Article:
U.S. Secretary of Agriculture Sonny Perdue told the membership at the 99th annual American Farm Bureau Federation convention that he’ll present the results gathered by a new rural prosperity task force to President Trump.

“We envision a rural America with world-class resources, and we want to build a robust community for generations to come,” Perdue said, adding that the report contains more than 100 actionable items in five areas including e-connectivity, quality of life, rural workforce, technology and economic development, that are designed to help improve life in rural America. 

President Trump signed an executive order establishing the Interagency Task Force on Agriculture and Rural Prosperity in April 2017, when Perdue was sworn in as Secretary.

Perdue noted that anyone who lives in “what used to be called flyover country” knows rural America hasn’t kept pace and population has been stagnant, at best. He spent much of the summer and fall traveling to 30 states in an RV tour, gathering information and talking to rural stakeholders.

“We listened and learned about what’s working and what’s not,” he said. “As we traveled from place to place, it was clear that people believe the folks in Washington, D.C. had stopped listening to them. They’re tired of lip service, slogans, and benign or purposeful neglect.

“We found a real hunger from people wanting to be heard,” he added. “The result is a report that identifies changes to promote rural growth.”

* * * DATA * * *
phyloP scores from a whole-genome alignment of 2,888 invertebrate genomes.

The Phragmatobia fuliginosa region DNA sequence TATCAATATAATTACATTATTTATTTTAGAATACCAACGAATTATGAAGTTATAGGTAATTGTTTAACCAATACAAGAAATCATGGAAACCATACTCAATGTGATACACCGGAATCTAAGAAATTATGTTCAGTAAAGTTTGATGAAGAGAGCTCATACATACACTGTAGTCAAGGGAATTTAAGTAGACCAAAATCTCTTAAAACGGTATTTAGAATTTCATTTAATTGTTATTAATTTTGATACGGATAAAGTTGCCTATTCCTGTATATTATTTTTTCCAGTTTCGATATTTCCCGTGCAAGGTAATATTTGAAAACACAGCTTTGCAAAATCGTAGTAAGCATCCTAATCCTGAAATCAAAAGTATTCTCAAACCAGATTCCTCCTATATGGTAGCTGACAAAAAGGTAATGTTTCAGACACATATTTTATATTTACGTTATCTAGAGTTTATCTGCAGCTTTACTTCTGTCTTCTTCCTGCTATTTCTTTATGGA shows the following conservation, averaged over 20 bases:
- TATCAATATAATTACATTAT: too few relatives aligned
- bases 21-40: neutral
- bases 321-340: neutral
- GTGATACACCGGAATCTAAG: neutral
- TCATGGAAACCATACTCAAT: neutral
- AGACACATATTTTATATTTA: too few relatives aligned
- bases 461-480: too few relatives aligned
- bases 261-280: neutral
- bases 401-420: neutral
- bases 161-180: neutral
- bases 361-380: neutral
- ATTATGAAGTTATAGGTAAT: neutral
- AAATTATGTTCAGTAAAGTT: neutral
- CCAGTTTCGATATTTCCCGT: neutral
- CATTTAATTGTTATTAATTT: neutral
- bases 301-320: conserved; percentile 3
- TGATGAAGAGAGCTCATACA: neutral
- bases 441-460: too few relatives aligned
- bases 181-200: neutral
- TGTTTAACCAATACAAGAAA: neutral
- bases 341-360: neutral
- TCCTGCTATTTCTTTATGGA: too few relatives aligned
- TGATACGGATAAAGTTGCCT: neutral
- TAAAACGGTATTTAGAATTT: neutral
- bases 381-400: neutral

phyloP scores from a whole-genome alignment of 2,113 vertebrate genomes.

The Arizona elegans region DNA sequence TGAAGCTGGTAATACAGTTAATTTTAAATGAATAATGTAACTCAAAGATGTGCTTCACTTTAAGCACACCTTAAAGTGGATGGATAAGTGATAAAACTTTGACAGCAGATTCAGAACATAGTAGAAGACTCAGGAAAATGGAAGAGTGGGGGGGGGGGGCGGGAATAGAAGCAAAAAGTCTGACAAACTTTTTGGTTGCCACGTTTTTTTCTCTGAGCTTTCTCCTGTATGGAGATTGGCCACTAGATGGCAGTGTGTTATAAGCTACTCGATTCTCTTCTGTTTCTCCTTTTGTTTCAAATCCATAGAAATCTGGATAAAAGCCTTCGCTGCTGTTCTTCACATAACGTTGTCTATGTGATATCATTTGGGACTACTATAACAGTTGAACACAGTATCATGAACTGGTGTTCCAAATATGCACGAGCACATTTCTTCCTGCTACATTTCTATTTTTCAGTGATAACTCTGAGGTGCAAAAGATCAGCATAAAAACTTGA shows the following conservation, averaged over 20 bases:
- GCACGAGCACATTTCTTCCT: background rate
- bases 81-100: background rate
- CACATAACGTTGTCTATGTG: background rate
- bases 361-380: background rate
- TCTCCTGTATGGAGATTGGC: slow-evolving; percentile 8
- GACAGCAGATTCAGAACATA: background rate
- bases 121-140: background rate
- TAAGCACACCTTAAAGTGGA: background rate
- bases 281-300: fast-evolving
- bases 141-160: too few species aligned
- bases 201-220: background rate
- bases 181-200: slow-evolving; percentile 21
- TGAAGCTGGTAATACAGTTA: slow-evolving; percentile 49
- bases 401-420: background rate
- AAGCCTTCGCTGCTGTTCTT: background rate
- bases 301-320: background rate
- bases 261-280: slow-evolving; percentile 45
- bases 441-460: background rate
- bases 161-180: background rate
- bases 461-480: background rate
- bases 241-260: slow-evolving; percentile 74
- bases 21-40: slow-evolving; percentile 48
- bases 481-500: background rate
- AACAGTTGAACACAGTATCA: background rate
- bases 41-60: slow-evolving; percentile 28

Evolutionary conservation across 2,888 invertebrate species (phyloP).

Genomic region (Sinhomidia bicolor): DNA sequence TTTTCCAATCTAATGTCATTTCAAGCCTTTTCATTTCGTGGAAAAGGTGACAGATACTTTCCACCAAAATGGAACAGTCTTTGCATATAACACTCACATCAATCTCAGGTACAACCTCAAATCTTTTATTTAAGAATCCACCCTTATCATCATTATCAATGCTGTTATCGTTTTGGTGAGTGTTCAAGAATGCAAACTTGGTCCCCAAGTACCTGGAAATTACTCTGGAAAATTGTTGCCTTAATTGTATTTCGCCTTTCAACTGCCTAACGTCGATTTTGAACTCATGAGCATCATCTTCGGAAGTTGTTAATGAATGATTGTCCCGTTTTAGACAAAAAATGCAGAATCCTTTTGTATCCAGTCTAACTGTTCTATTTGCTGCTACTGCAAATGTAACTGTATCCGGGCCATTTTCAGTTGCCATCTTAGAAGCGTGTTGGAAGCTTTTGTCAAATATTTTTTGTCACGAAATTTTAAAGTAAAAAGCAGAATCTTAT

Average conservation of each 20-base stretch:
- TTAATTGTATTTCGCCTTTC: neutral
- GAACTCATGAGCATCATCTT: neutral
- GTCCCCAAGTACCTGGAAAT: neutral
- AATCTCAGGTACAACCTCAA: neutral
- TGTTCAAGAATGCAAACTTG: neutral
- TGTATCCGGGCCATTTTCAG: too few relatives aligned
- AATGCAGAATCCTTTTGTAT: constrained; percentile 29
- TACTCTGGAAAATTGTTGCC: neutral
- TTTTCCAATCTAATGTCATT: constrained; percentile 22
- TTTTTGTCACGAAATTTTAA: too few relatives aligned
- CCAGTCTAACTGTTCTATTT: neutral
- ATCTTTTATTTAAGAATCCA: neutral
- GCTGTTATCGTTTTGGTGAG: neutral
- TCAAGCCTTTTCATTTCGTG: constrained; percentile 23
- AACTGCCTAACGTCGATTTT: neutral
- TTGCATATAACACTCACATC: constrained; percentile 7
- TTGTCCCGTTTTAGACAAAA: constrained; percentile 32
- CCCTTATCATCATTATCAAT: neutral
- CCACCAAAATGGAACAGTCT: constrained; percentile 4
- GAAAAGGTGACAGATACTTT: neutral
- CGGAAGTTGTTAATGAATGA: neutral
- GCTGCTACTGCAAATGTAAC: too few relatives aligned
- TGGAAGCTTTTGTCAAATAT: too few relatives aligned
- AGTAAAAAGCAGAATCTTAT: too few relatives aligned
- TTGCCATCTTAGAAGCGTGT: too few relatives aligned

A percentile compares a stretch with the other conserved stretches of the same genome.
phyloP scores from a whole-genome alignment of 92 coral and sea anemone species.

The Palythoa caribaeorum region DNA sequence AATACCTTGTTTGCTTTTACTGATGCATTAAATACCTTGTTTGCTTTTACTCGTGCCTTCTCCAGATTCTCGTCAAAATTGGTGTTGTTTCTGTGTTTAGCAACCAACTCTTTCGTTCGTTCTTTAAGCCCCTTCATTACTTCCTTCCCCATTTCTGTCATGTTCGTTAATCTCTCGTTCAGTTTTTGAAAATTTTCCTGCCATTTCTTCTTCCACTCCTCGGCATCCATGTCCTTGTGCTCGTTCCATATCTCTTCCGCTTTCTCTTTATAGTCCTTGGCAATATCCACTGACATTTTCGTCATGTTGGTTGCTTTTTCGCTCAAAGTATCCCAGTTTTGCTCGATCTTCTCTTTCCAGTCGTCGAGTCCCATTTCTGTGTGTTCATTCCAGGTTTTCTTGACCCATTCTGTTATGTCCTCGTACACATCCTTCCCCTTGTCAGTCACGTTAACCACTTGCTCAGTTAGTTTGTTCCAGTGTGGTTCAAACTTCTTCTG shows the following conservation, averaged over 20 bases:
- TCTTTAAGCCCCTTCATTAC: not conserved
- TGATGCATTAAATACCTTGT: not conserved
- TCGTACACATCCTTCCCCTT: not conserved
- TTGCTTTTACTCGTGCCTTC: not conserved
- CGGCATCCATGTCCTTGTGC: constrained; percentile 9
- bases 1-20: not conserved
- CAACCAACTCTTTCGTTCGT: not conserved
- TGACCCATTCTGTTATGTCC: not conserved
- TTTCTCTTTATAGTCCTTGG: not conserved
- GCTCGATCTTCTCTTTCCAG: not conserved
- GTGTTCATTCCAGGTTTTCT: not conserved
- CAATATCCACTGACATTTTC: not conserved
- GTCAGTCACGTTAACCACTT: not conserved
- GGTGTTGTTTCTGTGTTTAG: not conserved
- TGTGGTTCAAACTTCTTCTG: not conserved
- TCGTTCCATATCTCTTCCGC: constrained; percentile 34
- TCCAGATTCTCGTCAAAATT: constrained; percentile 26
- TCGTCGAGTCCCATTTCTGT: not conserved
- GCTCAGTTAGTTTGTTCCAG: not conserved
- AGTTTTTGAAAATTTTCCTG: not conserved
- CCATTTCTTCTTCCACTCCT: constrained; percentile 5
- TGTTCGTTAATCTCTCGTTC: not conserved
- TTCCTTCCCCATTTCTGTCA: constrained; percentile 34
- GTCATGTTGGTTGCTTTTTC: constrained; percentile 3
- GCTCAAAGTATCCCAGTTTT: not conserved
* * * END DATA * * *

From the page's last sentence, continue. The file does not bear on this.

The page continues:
Perdue spoke passionately about tearing down regulatory burdens on agriculture, and asked farmers to help him identify rules “that you encounter every day that are an impediment and harmful to your productivity.” Farmers can share those situations at USDA’s new rural prosperity website.

AFBF members responded with resounding applause to Perdue’s declaration that the Trump administration is “rolling back onerous regulations” at USDA and all across the federal government, quoting the President’s admonition to cut two old regulations for every  new one instituted.

Further, Perdue said the “Trump administration has cut out 22 regulations for every new one that’s come on the books,” and claims those efficiencies will save $56 million annually.

Perdue said he’s restructuring USDA to be more responsive to the people it serves, moving agencies like FSA, Risk Management and NRCS under one roof because they’re interrelated. The idea is to better serve agriculture.

“I’m a grow it and sell it kind of guy. If you keep growing it, USDA will do our very best to help you sell it,” he added.